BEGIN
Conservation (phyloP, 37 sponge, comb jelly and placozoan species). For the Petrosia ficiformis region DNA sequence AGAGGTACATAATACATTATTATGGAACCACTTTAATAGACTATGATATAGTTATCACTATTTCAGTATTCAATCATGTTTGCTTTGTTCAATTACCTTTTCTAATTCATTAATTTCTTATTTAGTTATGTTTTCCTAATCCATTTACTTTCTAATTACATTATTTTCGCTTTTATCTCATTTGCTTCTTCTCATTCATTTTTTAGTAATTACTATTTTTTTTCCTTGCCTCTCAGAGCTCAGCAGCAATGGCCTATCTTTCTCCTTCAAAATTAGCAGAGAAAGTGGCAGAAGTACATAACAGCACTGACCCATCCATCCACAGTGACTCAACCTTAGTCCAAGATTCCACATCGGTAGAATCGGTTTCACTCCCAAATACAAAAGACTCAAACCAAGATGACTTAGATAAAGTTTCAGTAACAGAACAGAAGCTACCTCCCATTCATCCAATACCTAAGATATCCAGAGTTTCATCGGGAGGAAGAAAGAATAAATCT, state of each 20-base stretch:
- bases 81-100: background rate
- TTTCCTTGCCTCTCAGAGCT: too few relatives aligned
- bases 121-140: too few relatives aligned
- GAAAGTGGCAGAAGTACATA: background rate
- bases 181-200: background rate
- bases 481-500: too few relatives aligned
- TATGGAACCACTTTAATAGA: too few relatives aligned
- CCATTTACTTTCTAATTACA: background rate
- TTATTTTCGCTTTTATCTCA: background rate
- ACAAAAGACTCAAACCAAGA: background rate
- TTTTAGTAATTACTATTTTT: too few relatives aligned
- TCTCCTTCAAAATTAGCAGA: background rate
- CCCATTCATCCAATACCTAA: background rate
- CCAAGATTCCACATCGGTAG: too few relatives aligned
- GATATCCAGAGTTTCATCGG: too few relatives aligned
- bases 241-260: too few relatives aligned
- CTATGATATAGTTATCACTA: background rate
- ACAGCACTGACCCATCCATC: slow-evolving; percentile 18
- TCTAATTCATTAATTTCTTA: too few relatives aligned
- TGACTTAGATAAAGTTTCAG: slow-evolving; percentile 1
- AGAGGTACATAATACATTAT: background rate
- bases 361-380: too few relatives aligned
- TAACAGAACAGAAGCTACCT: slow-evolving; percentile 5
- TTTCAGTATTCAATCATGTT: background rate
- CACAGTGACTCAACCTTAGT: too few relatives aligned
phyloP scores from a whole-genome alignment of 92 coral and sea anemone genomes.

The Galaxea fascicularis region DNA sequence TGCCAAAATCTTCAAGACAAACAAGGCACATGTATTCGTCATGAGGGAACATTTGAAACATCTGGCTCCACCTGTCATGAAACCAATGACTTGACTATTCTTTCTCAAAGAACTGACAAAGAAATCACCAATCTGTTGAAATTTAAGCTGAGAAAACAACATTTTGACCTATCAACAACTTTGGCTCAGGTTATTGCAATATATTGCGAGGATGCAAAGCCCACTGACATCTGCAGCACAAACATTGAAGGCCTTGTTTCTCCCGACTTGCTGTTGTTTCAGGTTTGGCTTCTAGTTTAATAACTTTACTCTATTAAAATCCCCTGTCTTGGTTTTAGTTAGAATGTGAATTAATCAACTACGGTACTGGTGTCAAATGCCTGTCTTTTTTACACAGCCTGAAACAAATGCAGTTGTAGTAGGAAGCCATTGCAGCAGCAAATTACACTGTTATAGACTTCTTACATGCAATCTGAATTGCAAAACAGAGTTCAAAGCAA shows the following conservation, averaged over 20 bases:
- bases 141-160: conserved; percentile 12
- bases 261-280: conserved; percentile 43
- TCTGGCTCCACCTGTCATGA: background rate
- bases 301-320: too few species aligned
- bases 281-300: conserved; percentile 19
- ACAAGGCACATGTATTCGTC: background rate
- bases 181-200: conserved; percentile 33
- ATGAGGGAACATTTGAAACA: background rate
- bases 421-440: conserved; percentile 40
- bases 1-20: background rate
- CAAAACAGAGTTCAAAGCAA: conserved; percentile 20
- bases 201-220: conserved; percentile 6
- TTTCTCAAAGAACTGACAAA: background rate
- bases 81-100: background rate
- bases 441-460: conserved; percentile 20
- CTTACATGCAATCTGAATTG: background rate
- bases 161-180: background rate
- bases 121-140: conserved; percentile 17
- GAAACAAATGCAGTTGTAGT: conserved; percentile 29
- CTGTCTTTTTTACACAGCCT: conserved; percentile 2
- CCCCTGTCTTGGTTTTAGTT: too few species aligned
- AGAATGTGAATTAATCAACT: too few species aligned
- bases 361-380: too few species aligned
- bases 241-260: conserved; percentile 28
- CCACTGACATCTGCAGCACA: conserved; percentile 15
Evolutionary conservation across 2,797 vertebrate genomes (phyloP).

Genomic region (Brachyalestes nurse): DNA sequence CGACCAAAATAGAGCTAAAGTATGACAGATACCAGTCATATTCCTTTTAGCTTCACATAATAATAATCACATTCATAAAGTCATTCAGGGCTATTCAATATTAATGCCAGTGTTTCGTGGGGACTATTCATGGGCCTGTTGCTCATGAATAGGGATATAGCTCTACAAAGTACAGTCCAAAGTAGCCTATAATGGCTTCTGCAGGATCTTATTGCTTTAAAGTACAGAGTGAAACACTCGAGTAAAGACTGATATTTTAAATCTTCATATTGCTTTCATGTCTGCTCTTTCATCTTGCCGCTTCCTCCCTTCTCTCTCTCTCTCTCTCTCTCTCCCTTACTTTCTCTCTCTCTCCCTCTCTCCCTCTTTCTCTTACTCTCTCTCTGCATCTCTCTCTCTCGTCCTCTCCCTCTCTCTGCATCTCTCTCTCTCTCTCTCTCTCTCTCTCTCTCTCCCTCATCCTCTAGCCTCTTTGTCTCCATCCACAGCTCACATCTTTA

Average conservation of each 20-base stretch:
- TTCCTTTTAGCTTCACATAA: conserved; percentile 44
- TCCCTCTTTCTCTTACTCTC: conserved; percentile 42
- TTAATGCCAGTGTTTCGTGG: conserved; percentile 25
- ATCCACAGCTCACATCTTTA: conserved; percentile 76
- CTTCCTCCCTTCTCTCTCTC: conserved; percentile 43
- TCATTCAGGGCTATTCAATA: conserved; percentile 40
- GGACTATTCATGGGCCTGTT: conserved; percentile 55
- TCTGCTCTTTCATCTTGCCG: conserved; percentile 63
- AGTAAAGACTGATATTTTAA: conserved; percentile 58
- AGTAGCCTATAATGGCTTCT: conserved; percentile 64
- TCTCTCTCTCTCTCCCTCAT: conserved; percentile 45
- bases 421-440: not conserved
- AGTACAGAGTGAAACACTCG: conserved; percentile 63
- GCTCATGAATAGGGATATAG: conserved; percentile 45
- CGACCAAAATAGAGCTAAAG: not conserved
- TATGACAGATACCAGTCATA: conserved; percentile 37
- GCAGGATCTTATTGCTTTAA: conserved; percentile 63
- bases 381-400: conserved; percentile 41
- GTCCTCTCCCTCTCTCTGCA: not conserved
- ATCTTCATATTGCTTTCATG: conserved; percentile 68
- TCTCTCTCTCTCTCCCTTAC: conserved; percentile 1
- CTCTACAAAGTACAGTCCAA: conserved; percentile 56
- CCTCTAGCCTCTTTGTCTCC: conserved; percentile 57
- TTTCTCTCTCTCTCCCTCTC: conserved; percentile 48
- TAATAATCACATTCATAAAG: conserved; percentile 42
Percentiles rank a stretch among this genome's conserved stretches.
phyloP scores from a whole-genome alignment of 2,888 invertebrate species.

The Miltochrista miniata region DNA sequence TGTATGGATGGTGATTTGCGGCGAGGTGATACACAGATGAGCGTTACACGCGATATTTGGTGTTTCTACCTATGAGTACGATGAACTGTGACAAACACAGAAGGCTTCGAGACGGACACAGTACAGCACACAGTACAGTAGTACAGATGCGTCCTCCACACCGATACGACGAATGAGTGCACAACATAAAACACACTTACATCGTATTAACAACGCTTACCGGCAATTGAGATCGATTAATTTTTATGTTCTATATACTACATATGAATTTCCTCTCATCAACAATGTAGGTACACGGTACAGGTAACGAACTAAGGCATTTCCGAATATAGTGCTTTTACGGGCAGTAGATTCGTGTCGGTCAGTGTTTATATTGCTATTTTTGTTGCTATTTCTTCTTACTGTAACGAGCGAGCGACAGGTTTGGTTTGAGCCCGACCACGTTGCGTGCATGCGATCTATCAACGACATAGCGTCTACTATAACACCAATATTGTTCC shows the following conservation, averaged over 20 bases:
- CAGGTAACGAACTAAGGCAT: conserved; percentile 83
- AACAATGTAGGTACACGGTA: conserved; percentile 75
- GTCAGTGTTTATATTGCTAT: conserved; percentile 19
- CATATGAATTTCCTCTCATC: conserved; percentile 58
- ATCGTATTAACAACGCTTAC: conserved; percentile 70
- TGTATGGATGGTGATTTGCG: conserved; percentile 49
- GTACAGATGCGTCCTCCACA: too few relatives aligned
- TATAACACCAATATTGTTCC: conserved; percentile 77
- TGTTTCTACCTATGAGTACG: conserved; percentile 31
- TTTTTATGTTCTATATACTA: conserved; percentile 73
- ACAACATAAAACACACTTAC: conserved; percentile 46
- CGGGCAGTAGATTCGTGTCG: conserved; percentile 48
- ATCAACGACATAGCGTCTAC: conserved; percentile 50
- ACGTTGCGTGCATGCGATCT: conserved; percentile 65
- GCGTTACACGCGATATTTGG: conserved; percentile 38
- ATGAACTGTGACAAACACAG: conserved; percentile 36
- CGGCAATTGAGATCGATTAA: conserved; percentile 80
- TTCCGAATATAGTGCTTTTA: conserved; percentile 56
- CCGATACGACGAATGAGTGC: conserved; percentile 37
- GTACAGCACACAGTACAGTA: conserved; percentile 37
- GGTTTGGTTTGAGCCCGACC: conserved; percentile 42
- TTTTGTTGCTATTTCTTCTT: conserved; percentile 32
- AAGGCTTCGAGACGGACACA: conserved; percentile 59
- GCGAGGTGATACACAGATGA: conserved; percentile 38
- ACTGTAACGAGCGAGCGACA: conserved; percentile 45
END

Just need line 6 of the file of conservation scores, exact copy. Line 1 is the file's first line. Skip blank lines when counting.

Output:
- bases 181-200: background rate